Brazil went into the 2006 FIFA World Cup in Germany as the favourites, thanks in no small part to their wealth of attacking options: Ronaldo, Adriano, Ronaldinho Gaúcho, Kaká and Robinho.
But according to Ferreira, the year in between the Confederations and World Cups had already marked the start of Adriano’s decline at the top level.
“His mental state was worsening with each passing year,” the journalist adds. “So much so that in 2006, he already wasn’t the same player we saw in 2005. With his emotional state worsening. Adriano spent the remainder of his career wavering between euphoria and depression.”
Until 2006, Adriano’s goalscoring record remained hugely impressive. During his time in Italy with Parma and Inter, the forward racked up 91 goals in 180 games at a rate of a goal every other match.
But his time at the top table of European club football had drawn to a premature close before he’d even turned 25. Liberated by Inter to clear his head in late 2006, the striker was photographed at baile funks surrounded by women, cigarettes and alcohol. The focus that had seen him reach the top so quickly was dissipating.
A fruitless loan spell at São Paulo followed and it wasn’t until he arrived at Flamengo, in May 2009, that the final act of what could have been one of the glittering careers of the 21st century, began in earnest. And as Ferreira recalls, it was a move by the Rio giants that split opinion at the time.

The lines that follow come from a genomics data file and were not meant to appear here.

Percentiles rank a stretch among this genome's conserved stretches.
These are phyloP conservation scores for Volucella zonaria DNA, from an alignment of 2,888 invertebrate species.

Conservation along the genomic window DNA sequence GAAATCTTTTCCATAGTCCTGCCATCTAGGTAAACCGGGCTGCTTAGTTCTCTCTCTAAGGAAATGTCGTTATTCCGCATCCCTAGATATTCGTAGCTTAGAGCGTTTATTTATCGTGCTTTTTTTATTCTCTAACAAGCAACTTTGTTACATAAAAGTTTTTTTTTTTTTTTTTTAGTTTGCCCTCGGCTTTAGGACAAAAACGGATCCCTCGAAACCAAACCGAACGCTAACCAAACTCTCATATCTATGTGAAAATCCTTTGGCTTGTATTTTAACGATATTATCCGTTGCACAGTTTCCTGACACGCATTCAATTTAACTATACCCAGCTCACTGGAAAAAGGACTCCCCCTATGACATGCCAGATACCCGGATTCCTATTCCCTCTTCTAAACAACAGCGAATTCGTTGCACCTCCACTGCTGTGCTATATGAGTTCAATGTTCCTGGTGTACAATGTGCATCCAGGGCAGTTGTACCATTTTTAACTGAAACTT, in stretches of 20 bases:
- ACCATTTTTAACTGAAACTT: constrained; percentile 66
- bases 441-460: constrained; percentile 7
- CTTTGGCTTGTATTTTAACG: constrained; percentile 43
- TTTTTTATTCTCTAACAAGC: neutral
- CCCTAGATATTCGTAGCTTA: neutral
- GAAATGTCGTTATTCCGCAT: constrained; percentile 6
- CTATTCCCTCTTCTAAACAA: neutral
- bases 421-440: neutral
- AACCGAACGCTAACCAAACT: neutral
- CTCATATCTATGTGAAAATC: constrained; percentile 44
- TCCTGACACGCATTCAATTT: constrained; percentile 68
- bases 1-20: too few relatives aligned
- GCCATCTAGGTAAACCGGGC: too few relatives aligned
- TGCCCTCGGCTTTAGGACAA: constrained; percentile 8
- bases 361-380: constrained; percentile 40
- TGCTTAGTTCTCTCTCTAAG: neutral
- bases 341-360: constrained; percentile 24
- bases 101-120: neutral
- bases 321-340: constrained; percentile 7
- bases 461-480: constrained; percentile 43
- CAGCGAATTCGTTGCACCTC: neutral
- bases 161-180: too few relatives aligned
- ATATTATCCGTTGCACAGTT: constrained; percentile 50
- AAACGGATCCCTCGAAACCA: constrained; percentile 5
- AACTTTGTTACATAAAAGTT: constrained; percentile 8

“There remained several doubts that his psychological strength could return,” says Ferreira. “Others thought Adriano only returned to Brazil to be close to his friends in Complexo do Alemão [the favela complex where he was raised] and where he always stayed during his holiday periods in Brazil. His time at São Paulo had been dominated by his actions off the pitch.”
Would Rio provide the same distractions, in a city where he felt comfortable and knew more people? It was make or break for the centre forward.
Adriano hit the ground running. With the midfield dictated by Serbian veteran Dejan Petkovic, the attacker was offered various opportunities to find the back of the net, something he managed with clinical regularity despite Flamengo’s slow start to that year’s league campaign.
On his first start for the club, he scored one of the goals in a 2-1 win against Athletico Paranaense. His subsequent celebration has gone down in Brazilian football folklore as he ripped off his shirt, David Ginola-esque, to reveal a ripped physique and silence those critics who had suggested – with justification, admittedly – that a liking for the nightlife and a heavy consumption of alcohol had left the once trim player out of shape upon his return to his homeland.